By Shelby Willard
Comedian Kristina Wong spoke at Cal Poly Pomona Thursday, hosted by the Asian and Pacific Islander Student Center.
The event was held in the Bronco Student Center and had about 100 people in attendance. Sandwiches, cookies and drinks were available for all attendees.
Wong, an artist and performer, used her comedic style of activism to present a series of projects she has participated in throughout her career.
A UCLA graduate and a third-generation Chinese American, Wong is most notorious for marrying herself and dressing up as a vagina during a pageant competition to advocate for women’s rights.
Eventgoers were curious about the event and what Wong was going to say.
“I hadn’t heard of Wong until my [Asian American Experience] class, but I’m interested in what is going to happen during the show,” said first-year business student Brian Kim.
Though she did not bring her costume, Wong did illustrate her ideas and projects through a series of slideshows that she cleverly named the 10 Rules of Wong.
One of Wong’s first projects was creating a fake public website in college. Creating a “mail order bride” website, she used her humor to educate the public on the legal prostitution of Asian-American women.
Despite numerous hate mail for her sometimes crude humor and blunt statements, Wong defended her actions.
“It’s a bit obnoxious, but it’s how I roll,” said Wong.
Over the course of her career, Wong has crashed pageant competitions, red carpet events and even started a Kickstarter campaign to fund her obsession with NBA star Jeremy Lin
and her hopes of one day marrying him.
Wong laughed at her “failure as a Chinese-American woman,” and explained that she has always used humor to illustrate her differences and feminist approach to societal issues.
“I was approaching the end of my fourth year of college, and I was frustrated that the people that I wanted to get my message to were not in the room,” said Wong.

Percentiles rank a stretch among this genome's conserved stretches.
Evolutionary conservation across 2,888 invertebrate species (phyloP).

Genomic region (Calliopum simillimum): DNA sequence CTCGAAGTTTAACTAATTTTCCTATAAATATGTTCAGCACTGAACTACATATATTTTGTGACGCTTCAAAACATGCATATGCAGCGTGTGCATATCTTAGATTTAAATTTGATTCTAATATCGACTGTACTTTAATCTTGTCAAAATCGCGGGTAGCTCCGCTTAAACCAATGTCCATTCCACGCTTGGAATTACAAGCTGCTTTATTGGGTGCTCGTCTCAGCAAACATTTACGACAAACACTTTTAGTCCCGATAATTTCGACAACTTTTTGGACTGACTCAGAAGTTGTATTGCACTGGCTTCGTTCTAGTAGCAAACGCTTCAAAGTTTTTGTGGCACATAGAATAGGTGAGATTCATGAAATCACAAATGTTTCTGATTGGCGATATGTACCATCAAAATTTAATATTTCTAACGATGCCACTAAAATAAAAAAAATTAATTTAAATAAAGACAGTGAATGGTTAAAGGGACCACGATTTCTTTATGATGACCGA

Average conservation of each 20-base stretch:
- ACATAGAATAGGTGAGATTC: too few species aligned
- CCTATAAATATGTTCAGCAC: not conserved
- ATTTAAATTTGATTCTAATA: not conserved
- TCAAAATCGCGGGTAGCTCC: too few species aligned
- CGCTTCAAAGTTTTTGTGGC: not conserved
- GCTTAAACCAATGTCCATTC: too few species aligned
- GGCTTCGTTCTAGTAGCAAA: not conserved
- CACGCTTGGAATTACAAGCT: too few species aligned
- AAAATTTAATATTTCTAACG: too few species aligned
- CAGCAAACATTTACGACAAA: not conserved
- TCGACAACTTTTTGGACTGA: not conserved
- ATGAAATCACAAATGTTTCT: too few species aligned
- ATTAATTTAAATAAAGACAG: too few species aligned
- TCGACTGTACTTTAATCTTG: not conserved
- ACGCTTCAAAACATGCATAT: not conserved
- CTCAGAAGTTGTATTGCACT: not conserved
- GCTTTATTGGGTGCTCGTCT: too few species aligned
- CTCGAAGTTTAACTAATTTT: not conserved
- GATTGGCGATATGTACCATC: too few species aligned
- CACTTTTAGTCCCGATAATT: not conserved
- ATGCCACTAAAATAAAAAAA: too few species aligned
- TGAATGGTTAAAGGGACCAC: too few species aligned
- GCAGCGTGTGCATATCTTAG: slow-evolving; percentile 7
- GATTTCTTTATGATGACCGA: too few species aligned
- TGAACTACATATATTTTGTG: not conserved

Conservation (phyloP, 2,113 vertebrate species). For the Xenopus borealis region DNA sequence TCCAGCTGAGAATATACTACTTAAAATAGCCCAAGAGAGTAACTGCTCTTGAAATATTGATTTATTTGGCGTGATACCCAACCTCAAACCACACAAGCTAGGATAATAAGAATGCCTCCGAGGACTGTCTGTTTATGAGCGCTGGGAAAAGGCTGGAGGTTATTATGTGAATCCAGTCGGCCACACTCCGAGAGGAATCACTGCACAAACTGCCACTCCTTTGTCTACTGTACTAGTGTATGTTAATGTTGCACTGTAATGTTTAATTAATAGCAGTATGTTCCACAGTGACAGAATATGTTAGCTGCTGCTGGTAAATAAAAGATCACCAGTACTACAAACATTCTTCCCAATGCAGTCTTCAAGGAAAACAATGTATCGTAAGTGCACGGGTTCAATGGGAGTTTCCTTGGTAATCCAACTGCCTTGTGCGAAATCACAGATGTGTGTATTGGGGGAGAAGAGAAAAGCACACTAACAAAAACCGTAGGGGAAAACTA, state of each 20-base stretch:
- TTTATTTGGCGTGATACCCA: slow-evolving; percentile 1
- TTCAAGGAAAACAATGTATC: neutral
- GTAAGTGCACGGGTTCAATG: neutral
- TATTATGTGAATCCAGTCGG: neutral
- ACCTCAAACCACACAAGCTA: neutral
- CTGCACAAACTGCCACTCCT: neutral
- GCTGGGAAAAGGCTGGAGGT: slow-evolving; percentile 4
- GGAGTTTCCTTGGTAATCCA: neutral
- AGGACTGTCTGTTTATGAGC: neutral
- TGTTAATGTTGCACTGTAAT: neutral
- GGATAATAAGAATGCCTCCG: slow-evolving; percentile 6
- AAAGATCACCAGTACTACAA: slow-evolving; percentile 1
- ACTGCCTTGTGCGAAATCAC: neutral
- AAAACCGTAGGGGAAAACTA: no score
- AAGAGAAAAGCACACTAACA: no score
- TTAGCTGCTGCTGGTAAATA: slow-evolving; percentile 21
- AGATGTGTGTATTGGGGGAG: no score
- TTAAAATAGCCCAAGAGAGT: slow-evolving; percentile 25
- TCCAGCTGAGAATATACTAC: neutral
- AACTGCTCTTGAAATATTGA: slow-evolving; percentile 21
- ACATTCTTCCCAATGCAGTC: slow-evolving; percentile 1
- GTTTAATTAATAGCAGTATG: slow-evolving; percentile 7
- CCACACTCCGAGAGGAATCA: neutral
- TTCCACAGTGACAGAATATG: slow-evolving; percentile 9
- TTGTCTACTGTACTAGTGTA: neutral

So, Wong took a leap of faith and went with her gut.
“If you told me you’re going to be doing fake Kickstarters, chasing basketball players around, and doing crazy shows, I would have said, ‘What are you talking about?'” Wong said.
Wong explained that her stunts get her into a lot of trouble, but it is easier to plead for forgiveness than ask for permission.
Despite her sometimes controversial approach to tackling difficult topics, Wong is most proud of creating a show that looked at depression and suicide amongst Asian-American women.
She explained that the shows were emotional for her, but being able to perform them at various venues gives her the opportunity to see that she is not the only person that had struggled with the issue at hand.
Wong commented on her decision to be an entrepreneur and advised students to do the same.
“As an entrepreneur, when things are really harvesting, you get to say I made this, I grew this, now I can walk away from it,” said Wong. “There’s so much more pride and joy from it”
Elysia Ng, a third-year sociology student and a representative for the APISC helped put the show on. She was thrilled Wong was able to make an appearance at CPP.
“I was a bit surprised with the turnout,” said Ng. “The place was packed when I walked in.”
Jairo Pineda / The Poly Post
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